The confusion surrounding the DEA’s 2020 ruling
The DEA’s rule doesn’t clearly define what it means by “synthetically-derived”, opening it up to interpretation and a whole lot of confusion, especially from cannabis brands currently selling delta-8 THC products in Texas and beyond.
Since it’s a “minor” cannabinoid and only present in trace concentrations (up to 1%), hemp producers and manufacturers are converting CBD into delta-8-THC via an isomerization process. Isomerization simply means turning one isomer (CBD) into another isomer (delta-8) by altering the molecular structure but not adding or removing anything from it.
The devil’s in the definition
This is where the confusion comes in. Some believe the DEA is taking the dictionary meaning of “synthetic” and applying it here. The dictionary definition of synthetic is “relating to, or produced by chemical or biochemical synthesis.” If this is true, the synthesis of CBD to delta-8-THC may actually be an illegal practice.
However, others suggest “synthetically-derived” doesn’t apply here since neither hemp-derived CBD nor delta-8 is strictly a man-made chemical, and the isomerization of CBD to delta-8 doesn’t result in a synthetic compound. True synthetic cannabinoids (K2, Spice) are exclusively created in laboratories using only laboratory chemicals. No natural cannabis plants are used in the process.
So, right now? Delta-8-THC is federally legal under the 2018 Farm Bill but the process of turning CBD into delta-8-THC is under fire and fraught with contradictions. The DEA could see it as a synthetically-created cannabinoid, placing it as a Schedule I controlled substance.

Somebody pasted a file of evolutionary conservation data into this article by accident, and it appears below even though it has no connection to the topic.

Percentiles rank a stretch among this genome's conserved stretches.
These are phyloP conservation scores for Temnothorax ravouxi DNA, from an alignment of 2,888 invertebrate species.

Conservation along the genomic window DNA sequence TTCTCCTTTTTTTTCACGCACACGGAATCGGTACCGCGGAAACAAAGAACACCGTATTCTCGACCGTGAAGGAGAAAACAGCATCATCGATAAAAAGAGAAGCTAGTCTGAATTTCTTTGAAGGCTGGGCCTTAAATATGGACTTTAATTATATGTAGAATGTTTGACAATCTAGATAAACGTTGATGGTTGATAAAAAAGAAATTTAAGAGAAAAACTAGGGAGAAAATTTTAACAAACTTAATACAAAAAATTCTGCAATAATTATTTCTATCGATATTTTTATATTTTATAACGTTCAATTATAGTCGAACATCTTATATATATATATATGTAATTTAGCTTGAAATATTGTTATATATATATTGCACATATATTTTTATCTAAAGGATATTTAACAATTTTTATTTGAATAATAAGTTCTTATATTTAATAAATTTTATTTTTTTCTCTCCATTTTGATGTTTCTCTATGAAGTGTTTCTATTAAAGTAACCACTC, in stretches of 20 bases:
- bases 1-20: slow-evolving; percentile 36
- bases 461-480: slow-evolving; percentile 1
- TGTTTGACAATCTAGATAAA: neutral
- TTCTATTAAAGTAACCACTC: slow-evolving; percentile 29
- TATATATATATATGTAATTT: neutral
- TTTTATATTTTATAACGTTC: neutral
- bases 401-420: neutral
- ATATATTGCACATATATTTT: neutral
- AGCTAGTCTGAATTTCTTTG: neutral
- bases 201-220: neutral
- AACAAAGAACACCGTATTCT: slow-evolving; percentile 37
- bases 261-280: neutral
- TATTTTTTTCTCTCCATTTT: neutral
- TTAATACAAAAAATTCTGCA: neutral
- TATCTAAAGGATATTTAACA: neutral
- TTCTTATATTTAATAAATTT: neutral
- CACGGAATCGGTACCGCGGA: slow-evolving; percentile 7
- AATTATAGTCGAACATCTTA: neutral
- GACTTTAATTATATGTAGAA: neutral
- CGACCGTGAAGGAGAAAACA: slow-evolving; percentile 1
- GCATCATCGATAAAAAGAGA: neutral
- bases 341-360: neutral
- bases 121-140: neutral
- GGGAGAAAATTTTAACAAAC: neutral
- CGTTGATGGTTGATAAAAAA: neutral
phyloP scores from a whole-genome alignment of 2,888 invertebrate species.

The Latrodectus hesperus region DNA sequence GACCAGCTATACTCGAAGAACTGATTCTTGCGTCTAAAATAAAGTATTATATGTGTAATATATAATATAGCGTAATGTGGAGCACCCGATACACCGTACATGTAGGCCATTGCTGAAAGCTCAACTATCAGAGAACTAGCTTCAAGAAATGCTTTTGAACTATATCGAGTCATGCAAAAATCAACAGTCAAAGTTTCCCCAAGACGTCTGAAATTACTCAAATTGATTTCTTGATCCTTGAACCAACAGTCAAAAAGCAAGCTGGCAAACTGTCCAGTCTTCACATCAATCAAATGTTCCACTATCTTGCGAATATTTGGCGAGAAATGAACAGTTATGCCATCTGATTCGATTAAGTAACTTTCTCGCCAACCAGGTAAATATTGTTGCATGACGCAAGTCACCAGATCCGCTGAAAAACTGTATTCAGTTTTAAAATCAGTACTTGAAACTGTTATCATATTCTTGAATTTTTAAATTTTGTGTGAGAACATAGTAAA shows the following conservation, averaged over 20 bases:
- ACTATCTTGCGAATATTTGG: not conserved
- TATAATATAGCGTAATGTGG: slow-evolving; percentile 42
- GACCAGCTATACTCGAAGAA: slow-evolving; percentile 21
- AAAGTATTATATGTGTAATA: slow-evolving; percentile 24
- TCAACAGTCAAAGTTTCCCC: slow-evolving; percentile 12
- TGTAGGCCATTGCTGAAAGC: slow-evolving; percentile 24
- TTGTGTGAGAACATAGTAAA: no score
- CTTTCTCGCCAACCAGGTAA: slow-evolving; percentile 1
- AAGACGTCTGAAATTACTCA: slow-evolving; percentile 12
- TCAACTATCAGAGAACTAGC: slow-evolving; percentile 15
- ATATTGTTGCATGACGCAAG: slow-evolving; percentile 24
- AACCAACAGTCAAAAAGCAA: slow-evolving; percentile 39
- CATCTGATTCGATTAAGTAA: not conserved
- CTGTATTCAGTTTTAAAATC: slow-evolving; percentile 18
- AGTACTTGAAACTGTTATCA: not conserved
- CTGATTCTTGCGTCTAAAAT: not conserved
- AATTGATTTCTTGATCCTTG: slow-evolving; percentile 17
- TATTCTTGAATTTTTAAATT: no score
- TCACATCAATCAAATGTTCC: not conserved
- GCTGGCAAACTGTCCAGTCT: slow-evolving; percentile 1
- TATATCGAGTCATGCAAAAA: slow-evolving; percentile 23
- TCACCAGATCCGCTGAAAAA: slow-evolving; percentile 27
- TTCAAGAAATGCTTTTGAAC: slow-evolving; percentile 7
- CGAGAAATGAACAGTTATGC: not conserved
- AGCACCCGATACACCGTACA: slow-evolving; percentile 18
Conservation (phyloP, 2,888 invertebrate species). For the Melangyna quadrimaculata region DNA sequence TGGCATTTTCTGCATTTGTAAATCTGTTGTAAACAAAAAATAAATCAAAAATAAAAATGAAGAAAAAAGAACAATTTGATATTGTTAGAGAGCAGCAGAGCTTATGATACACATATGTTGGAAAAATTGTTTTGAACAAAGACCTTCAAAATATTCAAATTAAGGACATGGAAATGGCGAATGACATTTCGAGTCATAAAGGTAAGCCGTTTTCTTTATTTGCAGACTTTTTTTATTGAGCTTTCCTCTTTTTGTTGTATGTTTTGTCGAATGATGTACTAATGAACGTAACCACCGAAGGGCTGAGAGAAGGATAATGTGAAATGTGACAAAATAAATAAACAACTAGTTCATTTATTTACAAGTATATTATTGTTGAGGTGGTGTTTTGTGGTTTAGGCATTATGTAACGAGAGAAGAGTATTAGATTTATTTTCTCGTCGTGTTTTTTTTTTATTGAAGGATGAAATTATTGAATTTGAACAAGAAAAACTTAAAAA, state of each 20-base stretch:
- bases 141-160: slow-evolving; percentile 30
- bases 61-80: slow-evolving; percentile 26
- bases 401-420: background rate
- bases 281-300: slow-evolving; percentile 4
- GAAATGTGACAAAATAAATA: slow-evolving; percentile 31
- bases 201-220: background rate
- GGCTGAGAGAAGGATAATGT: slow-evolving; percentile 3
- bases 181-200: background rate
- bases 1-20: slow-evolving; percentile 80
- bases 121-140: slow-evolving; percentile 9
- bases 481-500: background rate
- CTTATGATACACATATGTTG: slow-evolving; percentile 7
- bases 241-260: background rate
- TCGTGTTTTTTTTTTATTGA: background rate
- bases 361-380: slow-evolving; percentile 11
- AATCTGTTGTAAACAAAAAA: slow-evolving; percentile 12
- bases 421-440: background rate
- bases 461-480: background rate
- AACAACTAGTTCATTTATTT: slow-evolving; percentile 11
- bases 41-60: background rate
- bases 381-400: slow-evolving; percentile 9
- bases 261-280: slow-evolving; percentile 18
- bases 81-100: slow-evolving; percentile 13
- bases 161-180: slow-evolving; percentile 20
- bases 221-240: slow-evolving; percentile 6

How are companies getting around the law?
CBD and cannabis companies don’t have to “get around” the law, per se. It’s federally legal under the 2018 Farm Bill. They just have to be very careful with how they conduct business surrounding the production, manufacturing, and distribution of delta-8 THC products since the DEA got involved.
Many brands have enlisted the help of lawyers to make sure they’re not overstepping the mark and interpreting federal law, DEA ruling, the 2018 Farm Bill the wrong way.
A long-standing cannabis brand with one of the biggest delta-8 product lineups we’ve seen. Really impressive.
Large range of inhalable delta-8-THC products (pre-rolls + vape cartridges), as well as a delta-8 + CBC.
The vape cartridge carries over 50% delta-8 and 14% CBC to “enter your flow state and uplift your spirit”, while the delta-8 pre-rolls contain roughly 105 mg of delta-8 + CBG and other beneficial plant compounds.
The delta-8 + CBC capsules have 30 capsules in a box. Each capsule carries a generous but still reasonably mild 10 mg of delta-8 THC alongside 5 mg of CBC. Provides you a gradual dose of delta-8 + CBC. Useful for relief throughout the day.
NuLeaf Naturals is a veteran cannabis brand. Very consistent across the board. Known to many as one of the more established brands in the cannabis industry. Very trustworthy and safety conscious.
Smaller delta-8-THC product range. Clearly focusing on quality instead of quantity — and it shows in the overall experience you get after consumption.
Full-spectrum delta-8 oil = Carries roughly 20 mg of delta-8 per mL. Moderate potency. Great for beginners looking for a moderate buzz and ultimate relief. Carries other beneficial cannabinoids such as CBD, CBG, and CBN.
Full-spectrum delta-8 capsules = Accurate 7.5 mg dose of delta-8 + other plant compounds. Again, suitable for beginners looking for a gradual dose and a refreshing buzz. Very balanced.
We love this brand. Very underrated but packed full of amazing delta-8 products. Very effective. Safety conscious, too.
Variety is clearly the spice of life with Plain Jane. You’ll find high-quality delta-8 hemp flower, pre-rolls, tinctures, gummies, and vape cartridges on offer.
We highly recommend the delta-8 CBG + “Legendary” hemp flower for the most natural and balanced high. Carries 8% delta-8 + 10% CBG. The delta-8 gummies and tinctures are better for slow, gradual relief.